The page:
As riders, balance and core strength are key components to success in the saddle, and there are many small things that riders can do outside the saddle to improve those factors. Sharon White, international five-star event rider, uses a combination of Pilates and stretching to supplement her work in the saddle, but stresses that even just 10 minutes of focused exercise a day can make a difference in your riding.
“Feeling very secure in the saddle brings confidence,” stated White. “I think it’s really important for everyone to understand that even if it’s just 10 minutes a day to do some stretching and some planking, it’ll help. Start small. Any little bit actually really helps. You’ll feel a difference and hopefully be inspired to do more.”
For White, Pilates has been a game changer for her performance in the saddle because of its focus on balance and core strength. “I think Pilates is the single best thing anyone who rides could possibly do,” she said. “I’m such a believer in it for core strength, for balance, for body awareness, for flexibility, for symmetry. It is so important for your horse that you sit on them correctly and straight and are aware of that, and core strength is the single best thing you can do for riding.”
White supplements her Pilates and stretching work with the high-intensity interval training workouts from Orangetheory, a fitness class that incorporates treadmills, rowing machines, and weightlifting. “It’s super because you can do it at 5:45 in the morning, so there’s no way it conflicts with anything – that’s when I do it,” she explained. “And I love the competitive nature of it with yourself using the heart rate monitors. I find it super useful.”
No stranger to serious injury, White has recovered from two pelvis breaks, a sacrum break, a hip break, three collarbone breaks, a shoulder break – and that just scratches the surface. “I have come back from injury many, many times, and that is what gives you such an awareness of what your body is capable of, because it’s really quite amazing what the body can recover from and be fine from and even be better from.”
“I really think that awareness really transfers over to an awareness of your horse’s strength as well,” White continued. “You’re going to get hurt, [but] the body can recover and the fitter you are the less chance of injury you’re going to have in the first place. If you are strong and fit, there’s less chance that something is going to happen when you fall off. Muscle protects your body.”
White stressed that stretching before you ride can help you be more effective once you’re in the saddle. “Stretching is super useful before you get on a horse. Stretch out your hip flexors, stretch your quads, stretch your hamstrings, so you don’t sit on top of your horse, you become part of your horse.”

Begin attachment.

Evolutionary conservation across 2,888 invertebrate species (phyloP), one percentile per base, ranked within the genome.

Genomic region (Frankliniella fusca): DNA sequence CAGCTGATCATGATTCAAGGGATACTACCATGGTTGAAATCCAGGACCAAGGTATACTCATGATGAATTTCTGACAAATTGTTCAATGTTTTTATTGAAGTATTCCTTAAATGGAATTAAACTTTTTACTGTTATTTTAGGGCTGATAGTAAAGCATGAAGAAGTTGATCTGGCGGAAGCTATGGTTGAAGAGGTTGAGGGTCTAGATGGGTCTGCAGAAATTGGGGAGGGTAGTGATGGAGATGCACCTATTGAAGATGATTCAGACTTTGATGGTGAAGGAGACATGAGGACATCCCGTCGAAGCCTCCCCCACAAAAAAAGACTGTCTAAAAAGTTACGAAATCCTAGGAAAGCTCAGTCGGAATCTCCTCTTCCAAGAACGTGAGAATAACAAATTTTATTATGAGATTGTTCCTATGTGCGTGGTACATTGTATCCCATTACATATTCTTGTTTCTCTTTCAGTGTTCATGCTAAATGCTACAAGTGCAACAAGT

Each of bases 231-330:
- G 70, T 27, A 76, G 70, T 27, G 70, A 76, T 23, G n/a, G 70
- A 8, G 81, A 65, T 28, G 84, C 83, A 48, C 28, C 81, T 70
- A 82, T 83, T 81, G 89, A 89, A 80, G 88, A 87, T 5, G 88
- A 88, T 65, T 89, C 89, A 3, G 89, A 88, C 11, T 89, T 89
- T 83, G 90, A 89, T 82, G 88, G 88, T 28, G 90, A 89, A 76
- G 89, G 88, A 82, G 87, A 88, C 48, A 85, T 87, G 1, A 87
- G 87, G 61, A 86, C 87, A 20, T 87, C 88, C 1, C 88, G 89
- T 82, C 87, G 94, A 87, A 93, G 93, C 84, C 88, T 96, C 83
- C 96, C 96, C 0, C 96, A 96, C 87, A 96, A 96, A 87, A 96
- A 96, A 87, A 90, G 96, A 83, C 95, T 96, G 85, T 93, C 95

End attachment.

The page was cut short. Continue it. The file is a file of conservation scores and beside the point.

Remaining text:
Above all, White said to pick something that you like to do and go do it, because any fitness work outside the saddle will help your riding in the end. “Whatever you are interested in and you want to do, do that – it’s going to help. Don’t do something because I say to do it – not everyone wants to wake up and go hang out with a bunch of people at 4:45 in the morning. Whatever you choose to do should be something you want to do. Go for a walk, go for a bike ride, do yoga, do anything that you want to do so that you keep doing it. Any physical exercise will help your riding, but it has to be something that calls to you. Anything that you enjoy doing – go do it!”
“It’s a journey,” White concluded. “Your physical fitness, just like your riding – there’s not a destination. It’s a journey for the rest of your life for what makes you feel good and what will keep you healthy. Your body and your health is the one thing you have.”
Amanda Walker wasn’t sure what she’d gotten herself into when she went to try Runaway Romeo as a potential sales project in 2018. The gelding was a bit bigger than Walker was looking for and was quite pushy coming out of the stall. When she got on, it didn’t get much better.
For seasoned and novice riders alike, it is always good to revisit the basics. Serving as the foundation for any eventer, the positions used on the cross-country course differ from those in the dressage or show jumping ring. The USEA tuned into five-time Olympian, three-time World Equestrian Games rider, two Pan-American Games rider, and USEA ECP certified coach Karen O'Connor as she walked coaches and students at the USEA ECP Symposium through the basic positions for effective cross-country riding.
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With the recent wrap-up of the 2023 Eventing Coaches Program (ECP) Symposium in Ocala, Florida, USEA Podcast Host Nicole Brown chats with ECP Faculty Members Jennifer Howlett Rousseau and Robin Walker about all things related to the ECP. From the USEA Eventing Handbook by the Levels to the benefits of pursuing certification, selecting the best coach for you, recapping this year's Symposium, and more - this week's USEA podcast is the perfect educational tool for coaches and riders alike!